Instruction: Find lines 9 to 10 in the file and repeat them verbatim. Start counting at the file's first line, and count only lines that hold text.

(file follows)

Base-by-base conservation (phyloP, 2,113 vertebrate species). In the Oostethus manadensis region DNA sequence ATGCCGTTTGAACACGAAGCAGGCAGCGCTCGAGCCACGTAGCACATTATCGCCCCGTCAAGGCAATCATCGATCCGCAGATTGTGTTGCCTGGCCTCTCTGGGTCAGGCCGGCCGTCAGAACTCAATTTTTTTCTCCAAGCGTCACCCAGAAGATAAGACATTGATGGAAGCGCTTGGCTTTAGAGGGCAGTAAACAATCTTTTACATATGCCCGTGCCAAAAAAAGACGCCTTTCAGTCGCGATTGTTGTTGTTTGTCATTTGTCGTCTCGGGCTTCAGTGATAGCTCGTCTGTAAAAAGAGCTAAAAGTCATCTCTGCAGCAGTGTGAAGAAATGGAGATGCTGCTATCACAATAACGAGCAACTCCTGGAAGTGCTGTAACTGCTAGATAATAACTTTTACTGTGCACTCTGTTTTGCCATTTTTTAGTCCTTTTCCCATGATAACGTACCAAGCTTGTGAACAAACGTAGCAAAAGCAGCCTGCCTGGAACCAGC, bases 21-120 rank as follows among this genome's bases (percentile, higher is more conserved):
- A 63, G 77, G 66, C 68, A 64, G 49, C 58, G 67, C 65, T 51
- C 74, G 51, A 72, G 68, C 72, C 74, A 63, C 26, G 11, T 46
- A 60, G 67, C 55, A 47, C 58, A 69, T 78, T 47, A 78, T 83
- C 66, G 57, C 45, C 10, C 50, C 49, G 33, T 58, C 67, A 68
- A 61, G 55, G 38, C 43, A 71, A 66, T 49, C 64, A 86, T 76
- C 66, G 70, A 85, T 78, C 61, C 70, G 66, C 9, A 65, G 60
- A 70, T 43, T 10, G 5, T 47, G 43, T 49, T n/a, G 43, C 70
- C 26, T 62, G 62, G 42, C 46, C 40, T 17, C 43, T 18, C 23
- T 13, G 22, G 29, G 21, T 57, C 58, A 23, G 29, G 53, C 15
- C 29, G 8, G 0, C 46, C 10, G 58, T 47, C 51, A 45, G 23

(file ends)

- C 26, T 62, G 62, G 42, C 46, C 40, T 17, C 43, T 18, C 23
- T 13, G 22, G 29, G 21, T 57, C 58, A 23, G 29, G 53, C 15